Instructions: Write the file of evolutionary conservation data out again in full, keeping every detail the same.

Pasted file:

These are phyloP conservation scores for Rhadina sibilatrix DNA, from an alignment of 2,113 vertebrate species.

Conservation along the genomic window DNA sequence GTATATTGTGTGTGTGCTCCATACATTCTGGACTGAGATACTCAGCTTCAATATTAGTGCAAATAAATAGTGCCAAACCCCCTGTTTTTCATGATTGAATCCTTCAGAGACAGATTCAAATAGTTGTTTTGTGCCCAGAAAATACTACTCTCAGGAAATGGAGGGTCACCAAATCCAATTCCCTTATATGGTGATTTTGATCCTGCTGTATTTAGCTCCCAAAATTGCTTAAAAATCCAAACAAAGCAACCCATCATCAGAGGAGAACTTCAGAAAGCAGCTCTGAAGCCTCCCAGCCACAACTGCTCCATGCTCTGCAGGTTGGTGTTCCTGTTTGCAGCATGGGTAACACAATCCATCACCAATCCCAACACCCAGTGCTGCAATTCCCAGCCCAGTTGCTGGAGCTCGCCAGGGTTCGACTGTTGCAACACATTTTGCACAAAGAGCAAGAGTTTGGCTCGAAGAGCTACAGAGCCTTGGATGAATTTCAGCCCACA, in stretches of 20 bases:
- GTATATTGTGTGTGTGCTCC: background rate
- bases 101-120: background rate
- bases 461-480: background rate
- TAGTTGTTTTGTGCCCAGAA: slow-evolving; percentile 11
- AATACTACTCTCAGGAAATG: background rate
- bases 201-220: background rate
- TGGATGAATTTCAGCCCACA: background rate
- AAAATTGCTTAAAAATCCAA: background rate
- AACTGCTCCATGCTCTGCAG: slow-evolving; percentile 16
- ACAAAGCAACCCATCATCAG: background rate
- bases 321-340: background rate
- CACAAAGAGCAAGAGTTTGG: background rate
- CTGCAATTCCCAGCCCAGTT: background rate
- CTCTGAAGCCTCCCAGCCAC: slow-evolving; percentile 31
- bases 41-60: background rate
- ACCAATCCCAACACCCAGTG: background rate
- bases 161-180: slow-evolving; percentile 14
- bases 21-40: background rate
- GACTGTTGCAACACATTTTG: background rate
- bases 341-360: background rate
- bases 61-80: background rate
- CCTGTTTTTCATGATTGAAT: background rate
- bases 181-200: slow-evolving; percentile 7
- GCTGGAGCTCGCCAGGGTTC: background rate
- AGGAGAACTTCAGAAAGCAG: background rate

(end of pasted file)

These are phyloP conservation scores for Rhadina sibilatrix DNA, from an alignment of 2,113 vertebrate species.

Conservation along the genomic window DNA sequence GTATATTGTGTGTGTGCTCCATACATTCTGGACTGAGATACTCAGCTTCAATATTAGTGCAAATAAATAGTGCCAAACCCCCTGTTTTTCATGATTGAATCCTTCAGAGACAGATTCAAATAGTTGTTTTGTGCCCAGAAAATACTACTCTCAGGAAATGGAGGGTCACCAAATCCAATTCCCTTATATGGTGATTTTGATCCTGCTGTATTTAGCTCCCAAAATTGCTTAAAAATCCAAACAAAGCAACCCATCATCAGAGGAGAACTTCAGAAAGCAGCTCTGAAGCCTCCCAGCCACAACTGCTCCATGCTCTGCAGGTTGGTGTTCCTGTTTGCAGCATGGGTAACACAATCCATCACCAATCCCAACACCCAGTGCTGCAATTCCCAGCCCAGTTGCTGGAGCTCGCCAGGGTTCGACTGTTGCAACACATTTTGCACAAAGAGCAAGAGTTTGGCTCGAAGAGCTACAGAGCCTTGGATGAATTTCAGCCCACA, in stretches of 20 bases:
- GTATATTGTGTGTGTGCTCC: background rate
- bases 101-120: background rate
- bases 461-480: background rate
- TAGTTGTTTTGTGCCCAGAA: slow-evolving; percentile 11
- AATACTACTCTCAGGAAATG: background rate
- bases 201-220: background rate
- TGGATGAATTTCAGCCCACA: background rate
- AAAATTGCTTAAAAATCCAA: background rate
- AACTGCTCCATGCTCTGCAG: slow-evolving; percentile 16
- ACAAAGCAACCCATCATCAG: background rate
- bases 321-340: background rate
- CACAAAGAGCAAGAGTTTGG: background rate
- CTGCAATTCCCAGCCCAGTT: background rate
- CTCTGAAGCCTCCCAGCCAC: slow-evolving; percentile 31
- bases 41-60: background rate
- ACCAATCCCAACACCCAGTG: background rate
- bases 161-180: slow-evolving; percentile 14
- bases 21-40: background rate
- GACTGTTGCAACACATTTTG: background rate
- bases 341-360: background rate
- bases 61-80: background rate
- CCTGTTTTTCATGATTGAAT: background rate
- bases 181-200: slow-evolving; percentile 7
- GCTGGAGCTCGCCAGGGTTC: background rate
- AGGAGAACTTCAGAAAGCAG: background rate